Witches are always closely related with brooms. The image of a witch flying around on her broomstick is very iconic of Halloween, but where did this legend originate?
One proposed explanation has its roots in a pagan ritual where people danced astride poles, pitchforks, and brooms in their fields, jumping as high as they could to entice their crops to grow to that height. “Anyone observing the leaping broomstick dance of witches at the full moon,” says anthropologist Robin Skelton, “could be expected to think of flying.”
Another explanation is that the broomsticks and the potions that witches brewed in their cauldrons are linked, and the former was a tool for delivering the latter.
During the witch panics of the Middle Ages, authorities confiscated various brews, ointments, and salves from people accused of witchcraft and sorcery. In the early 1500s, physician Andres Laguna described one such substance that was taken from the home of an accused witch as “a pot full of [a] certain green ointment … composed of soporific herbs such as hemlock, nightshade, henbane, and mandrake.”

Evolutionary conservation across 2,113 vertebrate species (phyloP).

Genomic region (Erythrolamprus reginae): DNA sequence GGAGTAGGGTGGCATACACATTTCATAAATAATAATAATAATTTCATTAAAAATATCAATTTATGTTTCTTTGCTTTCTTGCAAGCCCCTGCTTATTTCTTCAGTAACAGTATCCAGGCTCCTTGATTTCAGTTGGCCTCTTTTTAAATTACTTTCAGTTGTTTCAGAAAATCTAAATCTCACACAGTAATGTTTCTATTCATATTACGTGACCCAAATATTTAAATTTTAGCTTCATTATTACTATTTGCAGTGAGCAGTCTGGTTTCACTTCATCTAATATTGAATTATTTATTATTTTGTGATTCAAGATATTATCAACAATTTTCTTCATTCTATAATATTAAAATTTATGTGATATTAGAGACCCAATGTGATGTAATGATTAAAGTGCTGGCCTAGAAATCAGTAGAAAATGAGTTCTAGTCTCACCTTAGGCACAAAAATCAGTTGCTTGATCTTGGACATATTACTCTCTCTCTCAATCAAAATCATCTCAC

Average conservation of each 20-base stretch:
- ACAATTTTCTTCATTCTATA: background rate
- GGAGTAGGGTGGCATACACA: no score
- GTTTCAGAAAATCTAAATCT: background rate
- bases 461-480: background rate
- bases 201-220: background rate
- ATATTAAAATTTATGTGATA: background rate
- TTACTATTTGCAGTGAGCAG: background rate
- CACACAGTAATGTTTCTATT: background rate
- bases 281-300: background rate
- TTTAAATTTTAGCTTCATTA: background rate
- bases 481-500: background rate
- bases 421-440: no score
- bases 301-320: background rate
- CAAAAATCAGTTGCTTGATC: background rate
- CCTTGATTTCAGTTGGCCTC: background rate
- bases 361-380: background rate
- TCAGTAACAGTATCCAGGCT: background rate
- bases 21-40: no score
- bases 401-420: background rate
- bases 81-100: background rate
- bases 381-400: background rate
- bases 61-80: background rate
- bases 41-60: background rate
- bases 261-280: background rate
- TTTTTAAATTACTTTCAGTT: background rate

The local constable was a friend of Laguna’s, so the doctor was able to obtain some of the ointment to experiment with. His first test subject was the executioner’s wife, whom he anointed “head to foot” with the green stuff.
“No sooner did I anoint her than she opened her eyes wide like a rabbit, and soon they looked like those of a cooked hare when she fell into such a profound sleep that I thought I should never be able to awake her,” Laguna wrote. “However … after the lapse of thirty-six hours, I restored her to her senses and sanity.”